In the early afternoon, the Confederate attacks stalled, and Johnston again sprang into action. At 1:30 p.m., Johnston prepared a force to crush the Union’s left flank. While Johnston and his staff assembled the infantry, Breckinridge confessed his men would not attack. Johnston rode up and said, “Men of Missouri and Arkansas, the enemy is stubborn. I want you to show General Beauregard and General Bragg what you can do with your bayonets and tooth picks [bowie knives].” Johnston even clanked his tin cup along their bayonets, shouting, “These must do the work.” It was stirring stuff, and Johnston was in his element as a romantic front-line officer.
Johnston attack led the attack with the words “I will lead you!” Such was the enthusiasm that Breckinridge joined in, as did Tennessee Governor Isham G. Harris, who led the 45th Tennessee into battle. The attack crushed the left flank.
Johnston continued to play the part of a brave general, and even when wounded—likely by his own men—he told Captain Lee Wickham, “We will go where the firing is heaviest.” The wound, though, was mortal. His leg had been nicked, and he was bleeding profusely. Brought down from his horse, he died at 2:30 p.m., surrounded by his staff. Yandell would have likely saved him. Johnston’s gallantry, which animated his troops, was also the cause of his death. His staff wept before moving his body to the rear.
Johnston’s death caused little delay in the fighting. Beauregard had a good grasp of the battle, which had been waged without Johnston’s overall direction since at least 10:00 a.m. Yet, it is telling the news of Johnston’s death was kept hidden. He had already proven himself as a model of the gallant general, and news of his death—when it finally leaked out—was greeted with sorrow.
After the battle was lost, some averred that Beauregard failed to follow up Johnston’s victory. Few contemporary scholars support this assertion. Yet, the myth of the “Lost Opportunity” is based in a core of truth. On April 6, Johnston proved he was good at tactical management and inspirational leadership. Although unlikely, Johnston may have found the means to break Maj. Gen. Ulysses S. Grant’s final line. Although studded with artillery, Grant’s men were suffering from low morale and were tired and disorganized. Few things are certain in war, and Shiloh itself had opened with the unlikely prospect of an entire Rebel army camping within a mile of the enemy and not being detected, so perhaps a Confederate victory could have been possible under Johnston’s leadership. Johnston’s primary modern biographer, Charles P. Roland, has certainly argued so.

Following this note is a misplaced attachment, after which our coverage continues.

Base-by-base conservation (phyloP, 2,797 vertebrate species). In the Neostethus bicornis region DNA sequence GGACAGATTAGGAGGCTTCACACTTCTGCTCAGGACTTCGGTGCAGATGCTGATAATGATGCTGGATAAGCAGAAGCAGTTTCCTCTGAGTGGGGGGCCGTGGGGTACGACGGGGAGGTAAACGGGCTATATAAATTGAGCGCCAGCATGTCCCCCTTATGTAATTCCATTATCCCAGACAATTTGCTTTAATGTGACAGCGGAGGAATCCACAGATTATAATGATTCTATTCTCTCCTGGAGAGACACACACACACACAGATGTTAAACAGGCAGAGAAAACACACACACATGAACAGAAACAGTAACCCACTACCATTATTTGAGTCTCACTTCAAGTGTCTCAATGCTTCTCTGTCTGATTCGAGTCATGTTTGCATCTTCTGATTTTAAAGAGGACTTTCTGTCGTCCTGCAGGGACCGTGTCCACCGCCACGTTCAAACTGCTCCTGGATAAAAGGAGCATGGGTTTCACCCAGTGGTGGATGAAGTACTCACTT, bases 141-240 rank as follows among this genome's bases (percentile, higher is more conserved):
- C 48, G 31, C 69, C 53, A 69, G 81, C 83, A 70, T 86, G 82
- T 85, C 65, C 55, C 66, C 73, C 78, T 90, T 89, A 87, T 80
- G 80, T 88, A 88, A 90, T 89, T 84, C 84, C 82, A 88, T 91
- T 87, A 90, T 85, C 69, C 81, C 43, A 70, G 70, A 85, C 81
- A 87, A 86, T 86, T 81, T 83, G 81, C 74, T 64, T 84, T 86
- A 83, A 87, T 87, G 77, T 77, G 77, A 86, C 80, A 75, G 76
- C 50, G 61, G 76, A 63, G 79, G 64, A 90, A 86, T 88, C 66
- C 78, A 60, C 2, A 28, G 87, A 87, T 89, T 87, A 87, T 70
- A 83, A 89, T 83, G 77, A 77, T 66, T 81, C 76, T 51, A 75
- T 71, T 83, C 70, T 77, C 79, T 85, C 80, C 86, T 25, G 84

Regardless, Johnston’s death was not a turning point at Shiloh. Arguably, Shiloh was lost before the opening rounds of musket fire. The best day to attack was April 4 or even April 5. On the night of April 6, however, more than 15,000 fresh Union troops arrived, mostly from Major General Don Carlos Buell’s Army of the Ohio. With these men, Grant was able to counterattack on April 7. Whether or not the battle was won or lost without Buell is debatable. At Corinth and Stones River, Maj. Gen. William Rosecrans won defensive victories without major reinforcements. Grant had the luxury of fresh troops, and could therefore an unambiguous victory. While Johnston was bleeding to death, so were his last narrow chances to win Shiloh.
If Johnston had lived after the loss at Shiloh, he may have resigned or asked for reassignment. Morale had been low before the battle. Although Johnston showed some gift for working with subordinates, many of his generals questioned his ability. Beauregard both then and later derided him for being sloppy and unperceptive. Major General William J. Hardee was critical in his letters. Colonel St. John Richardson Liddell thought that without a victory Johnston would appear as a “hopeless [i]mbecile.” Given his rank and Jefferson Davis’ friendship, Johnston was unlikely to be out of command, but his reputation and confidence would be forever impaired. Given his gallant nature, he may have even asked for a demotion just for the chance to lead troops in the field. If that happened, it might have been for the best. Johnston would have unquestionably made a great division commander.